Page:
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The FDA Has Approved A Third Covid-19 Vaccine; So Why Are Airline Workers Still Waiting for A Shot?

Saturday heralded another victory in the US’ long war against the coronavirus, as the FDA granted emergency use authorisation to Johnson & Johnson’s Covid-19 vaccine, making it the third shot to receive such approval.


The J&J vaccine – which only requires one dose and can be stored at normal refrigerator temperatures – is doubtlessly an invaluable weapon in our nation’s arsenal. Already the company have rolled out 3.9 million doses to state and local governments, with plans to produce 100 million doses by the end of June.


However, with the Biden administration targeting 150 million vaccinations by the president’s 100th day in office, the problem with vaccines lies less in supplies and more in the distribution.


Despite an average of 1.82 million doses being administered daily, federal and state authorities are still not prioritising transport workers for vaccination – forcing thousands of workers to risk their lives in frontline jobs with no indication of when they will be protected.


Under guidelines laid out by the Advisory Committee on Immunization Practices (ACIP), airline staff and other transportation workers are categorised under immunisation phase 1C, alongside housing contractors and members of the media. With most states still working through Phases 1 A and B, most of these frontline workers have still not been offered a vaccine despite the obvious and present dangers of their jobs.


What’s more, several states are deliberately ignoring ACIP guidelines to block transport workers from receiving priority vaccines. Maryland, Montana and New Hampshire have all stated that they will include a “more limited set of essential workers” in Phase 1C, while Tennessee has explicitly said that airport workers will not receive their shots until Phase 2B, due to begin in the third quarter of this year.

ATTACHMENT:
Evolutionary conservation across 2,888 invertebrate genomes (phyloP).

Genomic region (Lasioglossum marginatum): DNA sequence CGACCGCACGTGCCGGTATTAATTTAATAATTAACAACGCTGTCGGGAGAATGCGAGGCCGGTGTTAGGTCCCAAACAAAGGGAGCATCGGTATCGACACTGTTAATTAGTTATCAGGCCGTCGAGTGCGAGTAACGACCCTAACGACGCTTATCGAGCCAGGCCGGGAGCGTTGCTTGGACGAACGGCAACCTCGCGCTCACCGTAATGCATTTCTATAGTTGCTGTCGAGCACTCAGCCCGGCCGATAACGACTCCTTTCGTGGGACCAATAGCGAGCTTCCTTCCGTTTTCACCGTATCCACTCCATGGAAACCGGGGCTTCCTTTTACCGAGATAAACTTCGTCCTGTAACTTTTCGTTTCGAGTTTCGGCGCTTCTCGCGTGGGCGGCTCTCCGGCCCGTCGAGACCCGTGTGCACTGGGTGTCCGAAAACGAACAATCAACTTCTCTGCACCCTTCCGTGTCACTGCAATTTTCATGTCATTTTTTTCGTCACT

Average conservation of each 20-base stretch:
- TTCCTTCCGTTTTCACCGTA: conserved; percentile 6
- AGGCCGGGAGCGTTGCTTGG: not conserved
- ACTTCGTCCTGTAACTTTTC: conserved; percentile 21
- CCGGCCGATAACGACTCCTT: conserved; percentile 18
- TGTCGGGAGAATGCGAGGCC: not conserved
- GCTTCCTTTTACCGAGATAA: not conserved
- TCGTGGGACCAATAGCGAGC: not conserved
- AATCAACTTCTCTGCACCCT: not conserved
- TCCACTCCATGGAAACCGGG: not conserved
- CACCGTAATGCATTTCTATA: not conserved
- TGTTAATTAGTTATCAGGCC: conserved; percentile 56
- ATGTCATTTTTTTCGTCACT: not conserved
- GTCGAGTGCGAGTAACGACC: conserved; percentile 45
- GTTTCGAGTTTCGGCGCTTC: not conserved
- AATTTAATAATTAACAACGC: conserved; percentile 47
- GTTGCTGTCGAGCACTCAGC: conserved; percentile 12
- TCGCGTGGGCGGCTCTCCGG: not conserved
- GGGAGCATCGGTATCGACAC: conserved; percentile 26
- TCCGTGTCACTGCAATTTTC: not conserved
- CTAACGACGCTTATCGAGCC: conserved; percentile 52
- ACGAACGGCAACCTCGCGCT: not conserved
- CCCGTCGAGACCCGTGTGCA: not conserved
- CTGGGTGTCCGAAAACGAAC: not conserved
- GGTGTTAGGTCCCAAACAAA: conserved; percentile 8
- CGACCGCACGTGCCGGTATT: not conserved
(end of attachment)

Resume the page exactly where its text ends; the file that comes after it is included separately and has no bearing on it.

California Governor Gavin Newsom has said his state will no longer prioritise vaccines for essential workers

This is blatantly unacceptable. By the very nature of their jobs airline staff are required to interact with hundreds of passengers each day and travel frequently, massively increasing their chances of catching the coronavirus and spreading it around the country. Staff are incredibly careful in following proper guidelines, but there is no substitute for a fully armed immune system.


Meanwhile, as states dither and delay over prioritisation, the number of flights to the US continues to increase, with 1 million passengers travelling in a single day on Saturday for the third weekend in a row.


Countries which are more advanced in their immunisation programmes than the US have already recognised the importance of vaccinating airline staff, not only for their own protection but for the benefit of passengers as well. The UAE, which is second in the global vaccine rankings, have been flying fully vaccinated flight crews on Etihad services for weeks now. World-leaders Israel’s have surpassed even this, with El Al managing to vaccinate their entire staff in February, including security workers and ground crew.


Perhaps more pressingly, the US’ failure to prioritise transport workers for vaccines may see our airlines blocked out of the international travel market this summer. Many countries are now considering making vaccination a mandatory requirement for entry in the next couple of months, with the EU announcing its Digital Green Pass vaccine passport programme only this week. Asian countries are likely to soon follow suit, as Air Asia Group’s CEO Tony Fernandes predicts that soon not a single Asian state will allow travelers or pilots in without proof of vaccination.


All this means that even if you find yourself vaccinated and able to travel this summer, your pilot may not be. After such a hellish year for airlines and their staff, it seems frankly irresponsible for the government to undercut their ability to offer international services when the market is finally beginning to open up once more.


The FAA should therefore be demanding vaccines for airline workers as a matter of grave urgency: not only in the interest of public health but also to allow airlines a chance at financial recovery this summer. States should be encouraged to follow federal guidelines on vaccination more closely and transport workers should be recategorized to reflect the genuine risks incurred in their jobs. To do any less would be playing with people’s lives and their livelihoods.

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